United States beef imports in South Korea
U.S. beef imports in South Korea made up a $504 million industry for the American beef industry in 2010. The import of U.S. beef was banned in 2003 in South Korea and in other nations after a case of bovine spongiform encephalopathy was discovered in the United States. At the time, South Korea was the third-largest purchaser of U.S. beef exports, with an estimated market value of $815 million. After a number of failed attempts at reopening the Korean market, imports finally resumed in July 2008 leading to the massive 2008 US beef protest in South Korea. In 2010, South Korea again became the world's third largest U.S. beef importer.
The Government of South Korea banned imports of U.S. beef in 2003 when a case of bovine spongiform encephalopathy, or mad cow disease was discovered in a cow in Washington. By 2006, the United States Department of Agriculture would confirm a total of three cases of BSE-infected cattle, two raised domestically, and one imported from Canada. At the time, South Korea was the third-largest purchaser of US beef exports, with an estimated market value of $815 million. An early attempt to reopen the Korean market in the fall of 2006 failed when the Korean government discovered bone chips in the shipment. Sporadic attempts made in the following year also failed for similar reasons.
Throughout the ban, domestic beef farmers and local activists opposed re-opening of the market to U.S. claiming that American beef would cause mad cow disease. When the Lotte Department Store attempted to sell US beef in July 2007 during the Roh Moo-hyun administration, local activists stormed the meat counters and hurled cow dung at department store workers, abruptly terminating the resumption of sales. When President Lee Myung-bak assumed office in February 2008, it was widely expected that he would relax the ban on US beef as part of the process of ratification for the South Korea – United States Free Trade Agreement concluded by his predecessor, Roh Moo-hyun. Lee Myung-bak's attempt to reopen the Korean market to US beef along with protests against the Free Trade Agreement led to the country's largest anti-government protests in 20 years.
Lifting of import ban
Despite the protests, US beef imports resumed on 1 July 2008. On 2 July 2008, Han Seung-soo, Prime Minister of South Korea bought 260,000 won worth of U.S. steak to eat with his family at his official residence to alleviate public worries about US beef. Imports of U.S. beef grew throughout 2008. During that year, Australian beef accounted for 60% (12,753 tons) of a total 21,184 tons of imported beef, but U.S. beef became the second largest supplier of foreign beef with 20% (4,439 tons). With continued import growth since the lifting of the ban, in 2010, South Korea surpassed US beef imports in Japan for the first time to become the largest market for U.S. beef in Asia.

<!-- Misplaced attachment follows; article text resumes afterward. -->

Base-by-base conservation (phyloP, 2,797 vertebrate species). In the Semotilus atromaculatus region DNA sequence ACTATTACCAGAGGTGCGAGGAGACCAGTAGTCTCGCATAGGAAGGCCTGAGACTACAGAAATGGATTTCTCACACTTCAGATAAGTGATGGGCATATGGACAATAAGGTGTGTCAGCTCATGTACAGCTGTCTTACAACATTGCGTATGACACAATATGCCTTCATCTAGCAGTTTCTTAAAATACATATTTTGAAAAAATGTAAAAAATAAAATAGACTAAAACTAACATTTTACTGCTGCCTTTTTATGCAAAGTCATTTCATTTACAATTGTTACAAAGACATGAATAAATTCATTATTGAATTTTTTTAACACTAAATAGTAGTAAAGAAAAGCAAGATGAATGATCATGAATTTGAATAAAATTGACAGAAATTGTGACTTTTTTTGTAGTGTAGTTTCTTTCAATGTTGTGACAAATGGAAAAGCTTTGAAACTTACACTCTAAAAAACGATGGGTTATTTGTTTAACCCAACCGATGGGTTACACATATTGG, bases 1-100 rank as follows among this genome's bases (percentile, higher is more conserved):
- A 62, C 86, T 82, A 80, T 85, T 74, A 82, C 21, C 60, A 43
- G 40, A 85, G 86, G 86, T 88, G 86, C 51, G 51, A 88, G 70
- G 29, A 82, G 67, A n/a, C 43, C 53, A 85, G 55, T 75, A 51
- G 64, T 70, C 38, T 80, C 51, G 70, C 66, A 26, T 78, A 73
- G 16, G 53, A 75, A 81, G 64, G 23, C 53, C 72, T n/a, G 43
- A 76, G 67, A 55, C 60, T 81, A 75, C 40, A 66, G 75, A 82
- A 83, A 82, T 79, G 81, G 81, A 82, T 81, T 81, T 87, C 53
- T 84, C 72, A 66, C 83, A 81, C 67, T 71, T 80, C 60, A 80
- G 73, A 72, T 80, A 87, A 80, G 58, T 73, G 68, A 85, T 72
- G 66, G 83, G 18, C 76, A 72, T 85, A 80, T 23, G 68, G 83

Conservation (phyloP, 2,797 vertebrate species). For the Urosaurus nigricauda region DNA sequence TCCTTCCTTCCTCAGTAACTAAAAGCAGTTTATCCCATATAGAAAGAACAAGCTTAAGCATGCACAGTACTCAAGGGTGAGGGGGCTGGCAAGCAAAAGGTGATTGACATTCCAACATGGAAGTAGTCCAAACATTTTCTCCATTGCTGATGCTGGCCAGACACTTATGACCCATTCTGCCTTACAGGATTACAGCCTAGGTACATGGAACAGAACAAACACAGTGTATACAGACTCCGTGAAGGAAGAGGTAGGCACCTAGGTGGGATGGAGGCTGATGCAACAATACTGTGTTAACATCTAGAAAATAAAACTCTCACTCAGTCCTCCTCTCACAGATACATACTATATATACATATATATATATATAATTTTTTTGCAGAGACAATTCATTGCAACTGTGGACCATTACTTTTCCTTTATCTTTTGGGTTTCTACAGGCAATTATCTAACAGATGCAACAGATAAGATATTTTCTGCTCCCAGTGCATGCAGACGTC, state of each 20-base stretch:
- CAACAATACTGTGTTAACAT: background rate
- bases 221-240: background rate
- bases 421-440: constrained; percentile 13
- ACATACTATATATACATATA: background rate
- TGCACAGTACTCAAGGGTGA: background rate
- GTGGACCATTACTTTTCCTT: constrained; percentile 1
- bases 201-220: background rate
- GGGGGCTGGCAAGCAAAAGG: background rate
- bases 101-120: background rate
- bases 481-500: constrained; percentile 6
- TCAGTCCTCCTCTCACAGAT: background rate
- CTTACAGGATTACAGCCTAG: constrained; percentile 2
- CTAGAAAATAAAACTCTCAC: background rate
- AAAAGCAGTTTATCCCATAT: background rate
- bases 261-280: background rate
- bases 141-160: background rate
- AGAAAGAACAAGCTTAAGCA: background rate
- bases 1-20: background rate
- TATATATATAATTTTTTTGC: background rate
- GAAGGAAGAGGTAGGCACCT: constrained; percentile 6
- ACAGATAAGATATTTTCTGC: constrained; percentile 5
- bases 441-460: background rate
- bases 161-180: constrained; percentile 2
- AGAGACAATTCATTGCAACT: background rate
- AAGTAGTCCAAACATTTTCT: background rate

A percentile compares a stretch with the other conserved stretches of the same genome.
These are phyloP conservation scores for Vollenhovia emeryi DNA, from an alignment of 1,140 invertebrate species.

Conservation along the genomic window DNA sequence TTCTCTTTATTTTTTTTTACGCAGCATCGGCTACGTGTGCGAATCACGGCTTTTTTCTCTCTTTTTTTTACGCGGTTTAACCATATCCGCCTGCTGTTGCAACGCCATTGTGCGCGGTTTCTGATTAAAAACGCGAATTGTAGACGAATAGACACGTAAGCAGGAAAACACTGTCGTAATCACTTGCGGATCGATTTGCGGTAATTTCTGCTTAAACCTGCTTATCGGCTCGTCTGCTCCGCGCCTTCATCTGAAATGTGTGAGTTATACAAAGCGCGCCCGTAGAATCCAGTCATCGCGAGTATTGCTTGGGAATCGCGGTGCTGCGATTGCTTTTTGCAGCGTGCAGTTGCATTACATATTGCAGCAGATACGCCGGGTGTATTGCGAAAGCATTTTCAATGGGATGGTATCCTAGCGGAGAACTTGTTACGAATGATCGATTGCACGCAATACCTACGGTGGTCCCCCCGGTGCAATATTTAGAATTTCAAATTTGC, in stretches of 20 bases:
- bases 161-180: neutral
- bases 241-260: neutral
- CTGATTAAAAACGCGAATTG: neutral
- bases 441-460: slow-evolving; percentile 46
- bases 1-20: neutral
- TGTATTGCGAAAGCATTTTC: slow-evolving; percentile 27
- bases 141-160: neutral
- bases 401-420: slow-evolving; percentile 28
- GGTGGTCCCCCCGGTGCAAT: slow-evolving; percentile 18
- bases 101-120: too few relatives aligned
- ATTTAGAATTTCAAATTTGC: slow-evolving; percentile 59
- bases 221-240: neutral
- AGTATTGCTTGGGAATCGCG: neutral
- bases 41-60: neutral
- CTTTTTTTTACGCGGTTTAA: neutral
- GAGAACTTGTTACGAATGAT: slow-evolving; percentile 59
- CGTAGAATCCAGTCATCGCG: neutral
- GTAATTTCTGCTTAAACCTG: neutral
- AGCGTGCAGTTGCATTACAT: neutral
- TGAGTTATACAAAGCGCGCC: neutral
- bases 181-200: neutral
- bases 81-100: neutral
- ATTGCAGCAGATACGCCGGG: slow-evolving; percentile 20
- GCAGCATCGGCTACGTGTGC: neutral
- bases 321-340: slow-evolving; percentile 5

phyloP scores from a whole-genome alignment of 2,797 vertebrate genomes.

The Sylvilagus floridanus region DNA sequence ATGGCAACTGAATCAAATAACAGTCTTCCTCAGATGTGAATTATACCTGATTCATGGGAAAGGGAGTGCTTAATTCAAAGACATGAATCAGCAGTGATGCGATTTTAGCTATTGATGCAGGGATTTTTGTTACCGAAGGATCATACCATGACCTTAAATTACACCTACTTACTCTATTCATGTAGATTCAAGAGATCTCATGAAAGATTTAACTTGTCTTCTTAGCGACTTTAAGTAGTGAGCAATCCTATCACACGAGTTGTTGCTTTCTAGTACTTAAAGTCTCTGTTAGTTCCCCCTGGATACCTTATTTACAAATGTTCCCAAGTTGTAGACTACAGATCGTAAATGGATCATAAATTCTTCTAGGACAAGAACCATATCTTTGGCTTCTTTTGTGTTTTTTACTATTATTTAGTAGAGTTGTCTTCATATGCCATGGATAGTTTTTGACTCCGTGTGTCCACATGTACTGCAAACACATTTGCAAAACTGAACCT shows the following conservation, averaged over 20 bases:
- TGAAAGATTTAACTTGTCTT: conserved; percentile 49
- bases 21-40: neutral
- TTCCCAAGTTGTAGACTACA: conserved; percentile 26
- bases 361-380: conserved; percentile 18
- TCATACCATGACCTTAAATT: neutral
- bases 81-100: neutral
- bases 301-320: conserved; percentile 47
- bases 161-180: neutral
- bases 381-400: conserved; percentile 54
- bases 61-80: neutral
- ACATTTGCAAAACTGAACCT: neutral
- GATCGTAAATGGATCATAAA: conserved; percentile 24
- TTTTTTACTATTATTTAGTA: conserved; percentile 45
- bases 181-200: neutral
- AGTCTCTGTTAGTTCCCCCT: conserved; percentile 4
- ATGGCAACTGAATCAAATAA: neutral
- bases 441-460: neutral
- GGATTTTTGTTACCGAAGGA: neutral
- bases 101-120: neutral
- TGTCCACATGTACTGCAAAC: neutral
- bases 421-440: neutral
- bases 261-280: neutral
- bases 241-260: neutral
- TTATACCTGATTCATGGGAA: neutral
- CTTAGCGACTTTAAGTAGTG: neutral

In 2012 South Korea ramped up inspections of U.S. beef imports following the U.S. government's confirmation of a fourth case of BSE but did not halt imports. South Korea ended the special inspections two months later.
- "U.S. Cattle and Beef Industry, 2002–2010". U.S. Department of Agriculture. Retrieved 27 July 2012.
- "South Korea relaxes US beef ban". BBC News. 18 April 2008.
- S. Korea becomes world's third largest U.S. beef importer 16 July 2010. People's Daily
- "BSE (Bovine Spongiform Encephalopathy, or Mad Cow Disease)". Archived from the original on 20 April 2016. Retrieved 4 October 2017.
- Korea discovers bone chips in U.S. beef
- Korea suspends quarantine inspection of all U.S. beef
- Korea halts inspection of U.S. beef imports after bone discovery
- Beef farmers full of worry over future
- Beef sales bring out a storm of protests
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- "South Korea won't halt U.S. beef imports". United Press International. 29 April 2012. Retrieved 27 July 2012.
- "South Korea halts special checks on US beef". Beef Central. 27 June 2012. Retrieved 27 July 2012.